FAISALABAD: Criticising the massive power load-shedding and concerns over rising electricity shortfall, the Pakistan Textile Exporters Association (PTEA) has urged the government to supply an additional 200 millions of cubic feet per day (of gas) to the Punjab-based textile industry.
The industry bargained that the additional power would help it gain a competitive edge in the international market.
PTEA Chairman Sheikh Ilyas Mahmood and Vice Chairman Adil Tahir said on Thursday that due to the severe electricity and gas shortage in Punjab, the industry is suffering huge losses. If the problem was not resolved immediately, all efforts to promote industrialisation and job creation will prove fruitless, they added.
The industrial sector is the main victim of the massive load-shedding despite the fact that business community fulfils its obligations by paying taxes. The association said the government was just making it more difficult for the business community by raising the electricity tariff.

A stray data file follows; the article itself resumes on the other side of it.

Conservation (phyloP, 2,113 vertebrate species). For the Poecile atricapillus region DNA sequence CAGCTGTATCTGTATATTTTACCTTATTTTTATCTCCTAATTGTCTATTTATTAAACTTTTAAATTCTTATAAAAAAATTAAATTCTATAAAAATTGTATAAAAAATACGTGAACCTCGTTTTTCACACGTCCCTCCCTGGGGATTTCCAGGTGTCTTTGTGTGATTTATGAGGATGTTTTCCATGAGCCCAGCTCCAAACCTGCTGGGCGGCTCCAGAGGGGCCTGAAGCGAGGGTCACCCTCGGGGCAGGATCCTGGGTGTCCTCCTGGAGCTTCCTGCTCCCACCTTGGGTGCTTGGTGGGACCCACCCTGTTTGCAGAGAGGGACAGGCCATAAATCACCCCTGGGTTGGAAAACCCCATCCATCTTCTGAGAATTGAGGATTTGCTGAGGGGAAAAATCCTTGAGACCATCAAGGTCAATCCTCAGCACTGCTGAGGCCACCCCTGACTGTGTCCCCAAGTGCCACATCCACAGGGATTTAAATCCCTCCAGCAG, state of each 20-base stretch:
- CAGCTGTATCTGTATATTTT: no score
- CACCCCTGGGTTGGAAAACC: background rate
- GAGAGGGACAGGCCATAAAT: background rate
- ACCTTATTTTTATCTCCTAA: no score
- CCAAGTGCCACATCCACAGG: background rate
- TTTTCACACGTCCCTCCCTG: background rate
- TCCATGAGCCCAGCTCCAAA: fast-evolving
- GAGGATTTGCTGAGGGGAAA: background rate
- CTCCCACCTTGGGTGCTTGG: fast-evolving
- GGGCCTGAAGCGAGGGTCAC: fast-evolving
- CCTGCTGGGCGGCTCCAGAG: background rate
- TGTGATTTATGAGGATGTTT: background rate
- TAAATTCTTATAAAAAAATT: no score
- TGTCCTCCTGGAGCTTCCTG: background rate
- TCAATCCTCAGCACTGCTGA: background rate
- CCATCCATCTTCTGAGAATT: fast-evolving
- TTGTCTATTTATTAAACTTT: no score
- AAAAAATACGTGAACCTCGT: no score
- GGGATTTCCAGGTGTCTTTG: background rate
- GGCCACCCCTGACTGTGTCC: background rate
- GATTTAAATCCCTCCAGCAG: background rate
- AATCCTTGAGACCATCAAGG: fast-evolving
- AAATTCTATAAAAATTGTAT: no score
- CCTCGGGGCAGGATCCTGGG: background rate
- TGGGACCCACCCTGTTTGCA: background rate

“Instead of controlling line losses and making arrangements to stop electricity thefts, the authorities are busy in worsening the situation,” said PTEA. “If immediate measures are not taken, nothing could stop the industrial wheel from coming to a grinding halt.”
Renewable energy is the way to go
The PTEA chairman was of the view that Pakistan is endowed with plenty of untapped renewable energy resources. There are many options for the government to explore in its bid to resolve the power crisis, stressing that one of these was to go for nuclear power generation. Currently about 436 nuclear power plants, with a cumulative net output of 370,326 megawatt (MW) electricity, are operating in 31 countries, while Pakistan has only 1.7% share of nuclear power in its total energy mix.
Mahmood also stressed upon the government to speed up the construction of nuclear power plants, which are cost competitive, safe and reliable.
Meanwhile, the vice chairman added that another option for the government is to exploit the huge potential of hydropower generation. “Only Khyber-Pakhtunkhwa has the potential of generating 50,000MW hydropower energy and the government should build small dams there. For this purpose, the private sector should be encouraged by simplifying the process of establishing micro-power stations in potential areas,” he concluded.
Published in The Express Tribune, July 4th, 2014.